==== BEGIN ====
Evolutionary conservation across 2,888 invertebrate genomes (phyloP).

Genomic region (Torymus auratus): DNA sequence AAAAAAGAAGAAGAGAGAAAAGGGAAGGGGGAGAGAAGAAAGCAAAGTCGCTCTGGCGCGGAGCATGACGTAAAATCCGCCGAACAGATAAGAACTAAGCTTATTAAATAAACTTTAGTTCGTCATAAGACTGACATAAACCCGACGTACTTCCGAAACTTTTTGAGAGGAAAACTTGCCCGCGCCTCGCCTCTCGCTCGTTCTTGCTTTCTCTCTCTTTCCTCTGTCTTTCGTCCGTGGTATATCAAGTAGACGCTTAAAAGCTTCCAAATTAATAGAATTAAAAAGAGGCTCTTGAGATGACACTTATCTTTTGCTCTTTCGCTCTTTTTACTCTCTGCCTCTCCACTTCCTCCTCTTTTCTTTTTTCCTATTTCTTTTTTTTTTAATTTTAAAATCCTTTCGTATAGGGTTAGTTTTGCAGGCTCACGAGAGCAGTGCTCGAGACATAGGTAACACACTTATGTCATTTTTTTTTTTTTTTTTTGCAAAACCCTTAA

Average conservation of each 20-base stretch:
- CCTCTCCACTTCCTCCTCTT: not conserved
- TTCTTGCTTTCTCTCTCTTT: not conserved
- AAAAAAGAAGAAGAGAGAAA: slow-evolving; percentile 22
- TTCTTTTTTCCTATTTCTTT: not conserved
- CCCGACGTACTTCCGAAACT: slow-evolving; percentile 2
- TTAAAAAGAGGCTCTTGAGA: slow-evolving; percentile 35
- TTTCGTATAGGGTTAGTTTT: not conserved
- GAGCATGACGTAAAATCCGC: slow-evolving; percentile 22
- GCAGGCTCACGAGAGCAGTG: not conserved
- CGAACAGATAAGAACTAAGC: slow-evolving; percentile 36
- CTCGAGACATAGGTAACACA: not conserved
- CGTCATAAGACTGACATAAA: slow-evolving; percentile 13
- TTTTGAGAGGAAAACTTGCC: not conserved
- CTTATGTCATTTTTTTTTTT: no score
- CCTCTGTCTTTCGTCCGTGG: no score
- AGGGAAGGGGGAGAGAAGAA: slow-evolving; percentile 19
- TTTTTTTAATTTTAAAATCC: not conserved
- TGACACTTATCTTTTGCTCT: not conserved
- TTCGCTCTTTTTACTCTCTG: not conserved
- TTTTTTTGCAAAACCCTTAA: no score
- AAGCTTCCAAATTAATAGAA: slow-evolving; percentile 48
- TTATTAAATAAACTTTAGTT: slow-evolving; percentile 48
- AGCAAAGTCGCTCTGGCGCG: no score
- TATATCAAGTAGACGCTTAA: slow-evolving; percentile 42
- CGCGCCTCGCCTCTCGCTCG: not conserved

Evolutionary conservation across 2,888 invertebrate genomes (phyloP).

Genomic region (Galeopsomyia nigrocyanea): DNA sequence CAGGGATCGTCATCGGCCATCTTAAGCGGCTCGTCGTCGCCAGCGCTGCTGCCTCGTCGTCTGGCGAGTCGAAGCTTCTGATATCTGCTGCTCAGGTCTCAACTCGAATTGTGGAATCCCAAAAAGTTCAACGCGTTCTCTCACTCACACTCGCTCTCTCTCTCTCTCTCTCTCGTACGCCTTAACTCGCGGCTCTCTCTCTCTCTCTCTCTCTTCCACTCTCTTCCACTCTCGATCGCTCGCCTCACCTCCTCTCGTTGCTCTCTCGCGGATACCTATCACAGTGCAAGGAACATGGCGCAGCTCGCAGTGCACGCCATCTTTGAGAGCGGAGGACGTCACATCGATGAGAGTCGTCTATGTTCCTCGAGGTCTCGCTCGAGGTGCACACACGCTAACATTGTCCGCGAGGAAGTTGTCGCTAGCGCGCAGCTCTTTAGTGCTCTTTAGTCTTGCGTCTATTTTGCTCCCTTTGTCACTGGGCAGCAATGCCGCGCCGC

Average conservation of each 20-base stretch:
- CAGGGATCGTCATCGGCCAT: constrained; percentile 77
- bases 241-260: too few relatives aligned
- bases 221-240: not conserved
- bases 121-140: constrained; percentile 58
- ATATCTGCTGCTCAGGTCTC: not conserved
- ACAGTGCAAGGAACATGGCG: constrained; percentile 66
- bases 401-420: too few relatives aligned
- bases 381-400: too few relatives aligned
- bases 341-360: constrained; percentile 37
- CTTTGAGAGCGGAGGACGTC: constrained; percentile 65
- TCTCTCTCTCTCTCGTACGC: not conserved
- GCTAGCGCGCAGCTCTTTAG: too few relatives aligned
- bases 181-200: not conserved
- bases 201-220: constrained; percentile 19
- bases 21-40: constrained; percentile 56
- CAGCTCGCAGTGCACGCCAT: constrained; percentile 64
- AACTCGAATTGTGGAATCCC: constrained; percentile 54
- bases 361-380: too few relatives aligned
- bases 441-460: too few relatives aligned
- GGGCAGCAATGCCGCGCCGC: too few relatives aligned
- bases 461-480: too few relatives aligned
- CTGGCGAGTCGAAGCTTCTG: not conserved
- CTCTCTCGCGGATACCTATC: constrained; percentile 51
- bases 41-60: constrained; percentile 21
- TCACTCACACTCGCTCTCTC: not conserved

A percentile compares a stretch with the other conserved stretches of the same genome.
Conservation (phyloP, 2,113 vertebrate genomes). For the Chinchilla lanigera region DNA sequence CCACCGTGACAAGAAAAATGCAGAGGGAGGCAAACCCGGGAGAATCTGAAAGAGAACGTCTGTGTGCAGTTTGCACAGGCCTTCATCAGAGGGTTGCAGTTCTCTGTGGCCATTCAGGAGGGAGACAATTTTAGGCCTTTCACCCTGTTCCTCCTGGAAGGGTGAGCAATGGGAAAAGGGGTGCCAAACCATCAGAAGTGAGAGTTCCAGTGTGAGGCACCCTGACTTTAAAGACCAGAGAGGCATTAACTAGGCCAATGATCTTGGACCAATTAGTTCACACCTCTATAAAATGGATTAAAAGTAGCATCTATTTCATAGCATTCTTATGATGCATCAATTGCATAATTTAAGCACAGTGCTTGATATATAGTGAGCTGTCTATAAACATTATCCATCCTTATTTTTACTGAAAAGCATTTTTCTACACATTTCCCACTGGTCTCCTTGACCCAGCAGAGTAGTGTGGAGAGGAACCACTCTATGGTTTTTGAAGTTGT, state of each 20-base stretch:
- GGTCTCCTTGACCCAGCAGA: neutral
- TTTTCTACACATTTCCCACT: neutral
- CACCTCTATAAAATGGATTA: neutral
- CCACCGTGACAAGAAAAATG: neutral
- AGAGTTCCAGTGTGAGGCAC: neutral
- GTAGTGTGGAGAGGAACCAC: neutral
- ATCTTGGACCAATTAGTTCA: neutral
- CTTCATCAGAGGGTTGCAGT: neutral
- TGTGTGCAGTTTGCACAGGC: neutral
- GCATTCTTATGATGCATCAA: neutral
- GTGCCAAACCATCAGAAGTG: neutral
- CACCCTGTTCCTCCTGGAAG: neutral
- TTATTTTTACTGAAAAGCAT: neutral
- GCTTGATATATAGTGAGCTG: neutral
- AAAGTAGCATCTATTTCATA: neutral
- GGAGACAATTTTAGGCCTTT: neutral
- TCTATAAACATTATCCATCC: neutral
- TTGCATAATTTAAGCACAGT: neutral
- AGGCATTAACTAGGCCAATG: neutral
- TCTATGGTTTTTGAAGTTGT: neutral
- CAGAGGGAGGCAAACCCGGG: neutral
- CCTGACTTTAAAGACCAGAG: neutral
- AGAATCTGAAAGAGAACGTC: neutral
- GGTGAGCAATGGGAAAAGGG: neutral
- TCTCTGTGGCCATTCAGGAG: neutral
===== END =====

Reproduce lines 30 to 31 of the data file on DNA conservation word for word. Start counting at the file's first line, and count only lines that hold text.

Genomic region (Galeopsomyia nigrocyanea): DNA sequence CAGGGATCGTCATCGGCCATCTTAAGCGGCTCGTCGTCGCCAGCGCTGCTGCCTCGTCGTCTGGCGAGTCGAAGCTTCTGATATCTGCTGCTCAGGTCTCAACTCGAATTGTGGAATCCCAAAAAGTTCAACGCGTTCTCTCACTCACACTCGCTCTCTCTCTCTCTCTCTCTCGTACGCCTTAACTCGCGGCTCTCTCTCTCTCTCTCTCTCTTCCACTCTCTTCCACTCTCGATCGCTCGCCTCACCTCCTCTCGTTGCTCTCTCGCGGATACCTATCACAGTGCAAGGAACATGGCGCAGCTCGCAGTGCACGCCATCTTTGAGAGCGGAGGACGTCACATCGATGAGAGTCGTCTATGTTCCTCGAGGTCTCGCTCGAGGTGCACACACGCTAACATTGTCCGCGAGGAAGTTGTCGCTAGCGCGCAGCTCTTTAGTGCTCTTTAGTCTTGCGTCTATTTTGCTCCCTTTGTCACTGGGCAGCAATGCCGCGCCGC

Average conservation of each 20-base stretch: